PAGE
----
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Norfolk County Council leader tells Eric Pickles he is “alarmed and disappointed” by incinerator delay

PUBLISHED: 13:03 13 January 2014 | UPDATED: 16:51 13 January 2014

County councillor George Nobbs, concerned about anti social behavious in Norwich's landmark Millennium Library at The Forum; Photo: Bill Smith; Copy: Shaun Lowthorpe; For: EDP; Archant © 2008; 01603 772434

County councillor George Nobbs, concerned about anti social behavious in Norwich's landmark Millennium Library at The Forum; Photo: Bill Smith; Copy: Shaun Lowthorpe; For: EDP; Archant © 2008; 01603 772434

Archant © 2008

Norfolk County Council leader George Nobbs has written to Eric Pickles telling him that the delay to a decision about whether to give the King’s Lynn incinerator the green light presents the council with “very real and immediate difficulties”.

He has told the communities secretary, who has the ultimate say in whether to uphold planning permission, that he is “alarmed and disappointed” by the revelation in the EDP on Saturday, that it will be more than a few weeks before the decision is made.

George Nobbs’ letter to Eric Pickles

The decision was due tomorrow, but Mr Pickles is said to still be weighing up the “complex” report, which was submitted to him by a planning inspector in the autumn, following an inquiry last spring.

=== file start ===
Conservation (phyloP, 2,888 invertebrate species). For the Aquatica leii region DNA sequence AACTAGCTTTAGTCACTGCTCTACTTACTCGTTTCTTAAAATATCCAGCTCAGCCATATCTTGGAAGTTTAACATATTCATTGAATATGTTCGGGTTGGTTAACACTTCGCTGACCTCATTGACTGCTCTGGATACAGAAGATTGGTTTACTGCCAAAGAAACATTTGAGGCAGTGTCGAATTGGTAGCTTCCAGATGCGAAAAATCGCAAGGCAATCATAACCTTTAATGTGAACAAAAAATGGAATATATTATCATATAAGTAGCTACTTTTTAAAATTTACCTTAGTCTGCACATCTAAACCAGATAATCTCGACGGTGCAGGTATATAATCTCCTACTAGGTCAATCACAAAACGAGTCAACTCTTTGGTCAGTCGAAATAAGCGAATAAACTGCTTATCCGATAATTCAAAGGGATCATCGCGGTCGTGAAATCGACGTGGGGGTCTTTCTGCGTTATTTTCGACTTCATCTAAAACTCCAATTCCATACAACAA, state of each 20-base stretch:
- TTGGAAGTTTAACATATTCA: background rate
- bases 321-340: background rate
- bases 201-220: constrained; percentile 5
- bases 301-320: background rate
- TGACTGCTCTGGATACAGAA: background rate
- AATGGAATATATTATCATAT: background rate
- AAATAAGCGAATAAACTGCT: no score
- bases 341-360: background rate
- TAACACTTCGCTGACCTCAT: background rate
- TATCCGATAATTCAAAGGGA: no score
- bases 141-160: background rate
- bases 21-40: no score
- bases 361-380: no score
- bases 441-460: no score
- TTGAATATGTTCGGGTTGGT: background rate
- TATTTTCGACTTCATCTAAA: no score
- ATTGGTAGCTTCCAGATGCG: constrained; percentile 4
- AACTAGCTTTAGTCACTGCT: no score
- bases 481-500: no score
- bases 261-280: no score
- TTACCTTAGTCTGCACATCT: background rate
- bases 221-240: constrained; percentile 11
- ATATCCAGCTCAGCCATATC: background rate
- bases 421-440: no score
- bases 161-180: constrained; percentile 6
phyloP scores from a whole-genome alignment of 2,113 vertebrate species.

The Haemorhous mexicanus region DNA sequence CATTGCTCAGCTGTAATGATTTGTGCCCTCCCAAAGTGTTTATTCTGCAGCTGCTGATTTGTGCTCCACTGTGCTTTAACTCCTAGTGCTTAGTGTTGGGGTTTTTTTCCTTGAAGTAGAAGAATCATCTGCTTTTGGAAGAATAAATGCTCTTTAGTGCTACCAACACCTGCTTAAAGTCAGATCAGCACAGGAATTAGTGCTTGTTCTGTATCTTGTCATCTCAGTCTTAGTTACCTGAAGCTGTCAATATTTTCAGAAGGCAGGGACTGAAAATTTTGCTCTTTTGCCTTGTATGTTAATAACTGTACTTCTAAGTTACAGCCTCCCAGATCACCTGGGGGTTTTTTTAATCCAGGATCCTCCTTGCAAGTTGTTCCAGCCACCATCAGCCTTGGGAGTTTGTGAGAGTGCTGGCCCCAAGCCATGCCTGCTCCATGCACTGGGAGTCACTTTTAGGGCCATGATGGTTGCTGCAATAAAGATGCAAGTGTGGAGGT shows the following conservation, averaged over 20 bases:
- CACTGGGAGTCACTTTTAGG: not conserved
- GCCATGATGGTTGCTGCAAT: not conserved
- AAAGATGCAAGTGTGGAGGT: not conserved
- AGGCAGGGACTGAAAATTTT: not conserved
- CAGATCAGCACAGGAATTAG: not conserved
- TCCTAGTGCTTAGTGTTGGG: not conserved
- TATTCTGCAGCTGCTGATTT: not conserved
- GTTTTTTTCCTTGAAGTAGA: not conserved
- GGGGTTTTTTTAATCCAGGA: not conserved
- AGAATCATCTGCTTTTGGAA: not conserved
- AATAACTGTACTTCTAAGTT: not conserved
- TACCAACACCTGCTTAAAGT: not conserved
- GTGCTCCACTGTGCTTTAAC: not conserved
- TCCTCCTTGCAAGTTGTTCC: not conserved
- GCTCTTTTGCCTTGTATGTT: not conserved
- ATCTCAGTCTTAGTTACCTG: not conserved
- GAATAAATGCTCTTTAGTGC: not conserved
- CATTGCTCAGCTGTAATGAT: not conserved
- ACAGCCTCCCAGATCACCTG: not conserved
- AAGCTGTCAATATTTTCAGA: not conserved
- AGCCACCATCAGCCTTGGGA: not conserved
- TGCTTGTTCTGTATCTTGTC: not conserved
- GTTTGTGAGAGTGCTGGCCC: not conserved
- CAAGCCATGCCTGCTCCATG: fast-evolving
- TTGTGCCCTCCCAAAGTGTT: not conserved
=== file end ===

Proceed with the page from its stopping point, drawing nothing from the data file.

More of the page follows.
Mr Nobbs told Mr Pickles that the council may, or may not, need to factor in a compensation payment of between £26m and £31m if the incinerator is not given planning permission.

He added that he hoped Mr Pickles would feel in a position to make his decision soon.

“To date, we have not assumed any extra income from council tax, because that is not something that we want to do. However we certainly do want to avoid any further service cuts for Norfolk people if we can possibly do so. But the simple fact is that until we know for certain what scenario we have to plan for, we have no choices but to assume the worst.”

The planning application was “called in” by the government in August 2012 after a record number of people wrote in. An inquiry was held last spring and the report of the inspector, who headed the probe, reached Mr Pickles desk in the Autumn.

The government cancelled the waste credits, which would have been worth £169m to run the plant, in October.

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